Tuesday 25 June 2019 / 12:01 AM Health / Sharon Hodgson

Progress on tackling childhood obesity moving at ‘snail’s pace’

One year after the government announced its second Childhood Obesity Plan, Labour reveals that deadlines for four of the six policy consultations have been missed.

The plan committed to consult on six policies “by the end of 2018” as part of efforts to halve childhood obesity by 2030.

However, only two policy consultations – on energy drinks and calorie labelling – met that deadline. In addition, the government is yet to make any announcement or implement any new legislation as a result of the consultations.

The UK has one of the worst childhood obesity rates in Western Europe, with around one third of children aged two to 15 overweight and obese, with rates highest in the most deprived groups.

To help tackle the childhood obesity crisis, the next Labour government will restrict the sale of energy drinks to under 16s, introduce a 9pm watershed for foods high in fat, salt and sugar, and give local councils the funding they desperately need to fulfil their vital public health responsibilities.

Sharon Hodgson MP, Labour’s Shadow Minister for Public Health, said:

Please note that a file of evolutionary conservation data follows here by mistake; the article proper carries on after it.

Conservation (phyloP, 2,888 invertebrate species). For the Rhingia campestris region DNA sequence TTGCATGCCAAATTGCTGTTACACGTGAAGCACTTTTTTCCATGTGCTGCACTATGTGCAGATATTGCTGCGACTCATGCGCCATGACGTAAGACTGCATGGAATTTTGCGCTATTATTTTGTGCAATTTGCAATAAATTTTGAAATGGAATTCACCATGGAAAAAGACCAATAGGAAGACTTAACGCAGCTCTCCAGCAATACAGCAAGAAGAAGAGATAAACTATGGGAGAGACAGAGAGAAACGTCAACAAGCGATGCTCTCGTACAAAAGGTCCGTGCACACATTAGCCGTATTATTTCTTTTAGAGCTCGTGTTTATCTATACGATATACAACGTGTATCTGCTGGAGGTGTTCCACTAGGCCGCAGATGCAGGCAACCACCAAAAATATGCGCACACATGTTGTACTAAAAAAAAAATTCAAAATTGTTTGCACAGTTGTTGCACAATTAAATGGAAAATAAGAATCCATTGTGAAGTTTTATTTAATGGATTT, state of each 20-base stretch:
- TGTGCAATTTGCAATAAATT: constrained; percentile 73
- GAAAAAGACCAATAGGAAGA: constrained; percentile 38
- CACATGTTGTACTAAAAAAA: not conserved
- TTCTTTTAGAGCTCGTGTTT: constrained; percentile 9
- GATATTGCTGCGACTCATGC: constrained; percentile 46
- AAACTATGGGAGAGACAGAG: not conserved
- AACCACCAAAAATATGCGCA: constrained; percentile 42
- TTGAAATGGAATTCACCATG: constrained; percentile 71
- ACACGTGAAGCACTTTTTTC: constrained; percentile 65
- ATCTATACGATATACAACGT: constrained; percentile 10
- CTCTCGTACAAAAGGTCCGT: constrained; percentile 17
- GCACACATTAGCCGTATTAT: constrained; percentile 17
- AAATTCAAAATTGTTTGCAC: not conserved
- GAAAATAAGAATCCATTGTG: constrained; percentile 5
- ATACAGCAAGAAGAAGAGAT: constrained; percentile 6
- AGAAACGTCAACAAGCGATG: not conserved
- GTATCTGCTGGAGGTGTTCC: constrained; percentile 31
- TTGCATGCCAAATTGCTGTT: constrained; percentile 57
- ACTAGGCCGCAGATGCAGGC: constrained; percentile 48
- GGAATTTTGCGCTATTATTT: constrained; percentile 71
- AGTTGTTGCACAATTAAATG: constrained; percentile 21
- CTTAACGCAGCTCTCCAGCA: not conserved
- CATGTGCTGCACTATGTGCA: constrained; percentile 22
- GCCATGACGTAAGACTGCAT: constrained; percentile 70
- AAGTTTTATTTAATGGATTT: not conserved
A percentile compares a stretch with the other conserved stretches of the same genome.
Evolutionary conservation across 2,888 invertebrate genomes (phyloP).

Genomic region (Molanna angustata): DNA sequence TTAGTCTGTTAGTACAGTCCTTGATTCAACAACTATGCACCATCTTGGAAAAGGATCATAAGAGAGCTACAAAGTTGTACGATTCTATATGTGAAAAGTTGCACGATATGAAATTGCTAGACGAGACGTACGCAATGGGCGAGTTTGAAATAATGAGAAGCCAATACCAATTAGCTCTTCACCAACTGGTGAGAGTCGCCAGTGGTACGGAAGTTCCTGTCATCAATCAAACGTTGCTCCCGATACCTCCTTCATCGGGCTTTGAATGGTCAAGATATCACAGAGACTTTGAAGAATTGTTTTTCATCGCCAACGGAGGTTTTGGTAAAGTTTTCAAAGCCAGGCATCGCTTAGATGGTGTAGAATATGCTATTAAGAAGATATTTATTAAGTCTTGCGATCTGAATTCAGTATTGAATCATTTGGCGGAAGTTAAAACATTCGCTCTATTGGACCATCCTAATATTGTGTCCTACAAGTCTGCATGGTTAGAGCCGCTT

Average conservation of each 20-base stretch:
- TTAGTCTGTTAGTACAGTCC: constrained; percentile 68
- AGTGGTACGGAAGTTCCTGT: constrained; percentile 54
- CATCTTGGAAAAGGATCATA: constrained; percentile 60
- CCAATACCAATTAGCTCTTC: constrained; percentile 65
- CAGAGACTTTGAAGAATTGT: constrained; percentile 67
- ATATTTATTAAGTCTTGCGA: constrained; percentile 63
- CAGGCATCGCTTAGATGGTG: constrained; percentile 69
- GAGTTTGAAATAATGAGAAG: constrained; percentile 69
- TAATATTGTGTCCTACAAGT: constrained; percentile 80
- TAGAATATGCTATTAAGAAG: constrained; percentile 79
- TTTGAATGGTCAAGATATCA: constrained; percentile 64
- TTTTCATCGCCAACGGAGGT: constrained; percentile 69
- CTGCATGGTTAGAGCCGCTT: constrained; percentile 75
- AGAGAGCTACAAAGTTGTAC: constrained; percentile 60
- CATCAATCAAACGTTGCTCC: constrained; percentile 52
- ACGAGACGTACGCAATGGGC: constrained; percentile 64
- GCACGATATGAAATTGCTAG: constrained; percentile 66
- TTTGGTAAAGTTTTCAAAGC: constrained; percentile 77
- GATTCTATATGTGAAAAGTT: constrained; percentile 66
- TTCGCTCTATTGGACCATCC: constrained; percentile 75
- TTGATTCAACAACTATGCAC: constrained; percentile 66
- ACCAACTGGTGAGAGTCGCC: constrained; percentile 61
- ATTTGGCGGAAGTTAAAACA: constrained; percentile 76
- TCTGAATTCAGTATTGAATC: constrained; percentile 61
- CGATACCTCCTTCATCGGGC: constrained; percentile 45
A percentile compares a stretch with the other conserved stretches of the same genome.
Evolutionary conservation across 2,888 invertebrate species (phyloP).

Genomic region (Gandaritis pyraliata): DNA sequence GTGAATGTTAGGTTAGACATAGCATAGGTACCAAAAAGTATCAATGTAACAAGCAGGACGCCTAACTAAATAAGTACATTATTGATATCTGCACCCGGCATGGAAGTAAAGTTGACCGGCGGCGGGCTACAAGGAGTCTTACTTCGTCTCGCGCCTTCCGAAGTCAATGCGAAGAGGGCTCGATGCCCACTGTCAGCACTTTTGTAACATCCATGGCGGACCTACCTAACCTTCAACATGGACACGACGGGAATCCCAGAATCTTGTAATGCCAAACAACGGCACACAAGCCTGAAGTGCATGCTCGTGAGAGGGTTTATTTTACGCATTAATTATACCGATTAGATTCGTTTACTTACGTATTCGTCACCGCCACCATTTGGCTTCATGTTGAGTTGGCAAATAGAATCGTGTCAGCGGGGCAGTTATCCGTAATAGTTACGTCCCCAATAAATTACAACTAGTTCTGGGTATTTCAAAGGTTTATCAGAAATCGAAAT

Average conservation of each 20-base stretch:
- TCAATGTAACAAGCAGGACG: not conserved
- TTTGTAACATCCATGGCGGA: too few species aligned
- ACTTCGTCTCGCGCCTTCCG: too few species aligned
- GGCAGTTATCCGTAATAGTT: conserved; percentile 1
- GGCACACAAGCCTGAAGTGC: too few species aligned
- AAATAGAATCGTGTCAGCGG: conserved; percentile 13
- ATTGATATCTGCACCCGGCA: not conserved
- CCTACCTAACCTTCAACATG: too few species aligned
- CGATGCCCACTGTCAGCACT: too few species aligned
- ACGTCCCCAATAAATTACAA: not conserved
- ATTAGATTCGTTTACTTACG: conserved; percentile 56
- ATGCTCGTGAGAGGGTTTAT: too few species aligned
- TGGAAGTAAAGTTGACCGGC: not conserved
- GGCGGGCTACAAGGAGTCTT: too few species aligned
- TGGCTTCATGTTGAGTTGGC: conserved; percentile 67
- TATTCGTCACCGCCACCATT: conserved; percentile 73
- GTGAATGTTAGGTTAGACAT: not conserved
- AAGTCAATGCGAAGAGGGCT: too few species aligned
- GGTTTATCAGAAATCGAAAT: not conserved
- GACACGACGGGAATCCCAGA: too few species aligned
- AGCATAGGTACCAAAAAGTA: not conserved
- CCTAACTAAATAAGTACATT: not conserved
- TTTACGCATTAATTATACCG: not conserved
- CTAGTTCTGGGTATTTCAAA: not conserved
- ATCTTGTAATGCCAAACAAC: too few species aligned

“While the Health Secretary has been distracted by the leadership contest and his government’s botched Brexit negotiations, it is our children who suffer because of the Conservatives’ snail’s pace progress on tackling childhood obesity.

“It does not take seven months to analyse the feedback from a consultation and announce a policy; especially when it is a policy that campaigners and Labour have been calling for and have evidence to back up.

“One year on since the plan was published, the government’s so-called commitment to childhood obesity remains mere window dressing. So it is no surprise that childhood obesity is still at a record high.

“There is no silver bullet to childhood obesity, but the government isn’t taking any serious action to tackle the crisis this country faces.

“That is why I am calling on the government to urgently implement policies that could help address the childhood obesity crisis. Our children cannot wait any longer.”